Portraits of People – The Dream Issue

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In 2017 Huda Azzis, – a documentary editor – and Souher Wahba – Intermission Bar Manager at The Projector – got together to start Your Local Newsstand, an independent publishing group specialising in photography zines. “We got together because we wanted to publish our own zines. So in a way it is our little side project. We will be releasing 3 zines, and each issue will feature a specific theme and will be curated in different styles of storytelling.”

The first publication titled, “Portraits of People – The Dream Issue“, captures the dreams and hopes of people as they answer one question, What is your dream in life? “Together with our photographer friend, Imran Mohammed, we went out to photograph friends and strangers on the street. It’s a project that took a year to finish and was entirely self-funded and self-published.”



Construct Magazine by TWC







Construct Magazine caught our eye for obvious reasons. A quick scroll through revealed it to be an in-house publication by The Working Capitol.

Editor Sal Seah spoke to Culturepush about how the publication evolved.

“It began as Capitol Press, a biweekly print publication we produced in-house for about a year. It was an 8-page digest, with community profiles, upcoming events, and various guides to the neighbourhood. There were 25 editions of Capitol Press, but they were only ever distributed from within the walls of The Working Capitol. When it started becoming rote and like clockwork we stopped and took stock. It was then that we decided we were going to have to go bigger and bolder if we wanted to challenge ourselves.

By ourselves I’m referring to Samantha Pang, the Art Director, and myself. With this relaunch of the TWC magazine we wanted to push ourselves and the brand in the fields of content and design. We took a very intentional but also process-driven and experimental attitude towards both these elements in the making of the magazine. The goal was to be provocative, in the sense of making people question things they take for granted and then galvanising them into some kind of action or to make some kind of change. It’s very much an extension of what The Working Capitol stands for. This is also where the name comes from, by the way. ‘Construct’ as a verb is to build or create, but as a noun it refers to a hypothesis, or a product of historical or social circumstances. Basically, a man-made concept that can—and should—be challenged.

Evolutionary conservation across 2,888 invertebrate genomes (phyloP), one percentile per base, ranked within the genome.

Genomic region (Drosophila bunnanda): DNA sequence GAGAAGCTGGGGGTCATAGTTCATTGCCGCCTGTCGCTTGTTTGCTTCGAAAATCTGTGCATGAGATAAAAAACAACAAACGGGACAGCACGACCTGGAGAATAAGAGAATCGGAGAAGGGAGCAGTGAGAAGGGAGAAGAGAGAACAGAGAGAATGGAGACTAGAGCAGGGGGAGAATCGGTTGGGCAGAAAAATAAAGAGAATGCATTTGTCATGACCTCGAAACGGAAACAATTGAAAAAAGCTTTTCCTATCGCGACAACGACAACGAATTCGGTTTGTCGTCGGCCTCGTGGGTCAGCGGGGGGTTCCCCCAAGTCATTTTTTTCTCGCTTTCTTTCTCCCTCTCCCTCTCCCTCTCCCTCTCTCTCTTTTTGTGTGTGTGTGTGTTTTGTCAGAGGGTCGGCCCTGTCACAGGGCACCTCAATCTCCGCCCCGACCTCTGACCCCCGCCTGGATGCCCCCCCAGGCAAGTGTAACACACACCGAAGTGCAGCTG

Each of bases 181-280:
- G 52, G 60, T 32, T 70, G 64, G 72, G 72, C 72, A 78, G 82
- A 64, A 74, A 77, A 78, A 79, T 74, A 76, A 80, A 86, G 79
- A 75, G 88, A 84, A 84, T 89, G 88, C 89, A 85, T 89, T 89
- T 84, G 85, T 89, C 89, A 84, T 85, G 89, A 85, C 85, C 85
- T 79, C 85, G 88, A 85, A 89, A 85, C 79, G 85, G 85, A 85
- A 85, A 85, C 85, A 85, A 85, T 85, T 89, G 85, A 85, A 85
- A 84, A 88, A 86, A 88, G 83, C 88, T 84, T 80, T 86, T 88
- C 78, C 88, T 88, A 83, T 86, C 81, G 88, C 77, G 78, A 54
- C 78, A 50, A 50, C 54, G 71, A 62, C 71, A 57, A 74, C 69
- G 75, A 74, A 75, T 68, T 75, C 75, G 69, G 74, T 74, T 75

The theme we settled on for this issue of Construct was ‘Time’ and was the biggest influence on the magazine. That and all the collaborators we worked with along the way, from contributors to advertisers, illustrators to tech critics. That said, design was done in house, by our very lean design team.

The magazine does touch on things like technology, business, and work, and I think in its bones it is entrepreneurial. However, it’s meant for a larger community of fundamentally curious people, culturally-aware, appreciative of good design, and who love to think and learn and do. That’s why it can also in certain cafes and other select establishments around central Singapore.”


Film Photos And You by HongKit Toh







Graphic Designer Hongkit uses a Yashica T-3 to explore Singapore and beyond through personal narratives. The result, Film Photos and You, a 24-image film booklet, roused out of everyday influences.

“I wanted to experiment with film, snapping photos of things that interest me. I wanted to make it into a book because I thought it would be really interesting to showcase the photos in spreads. The typography represents the mood of the photos. The typeset used is Big Caslon.”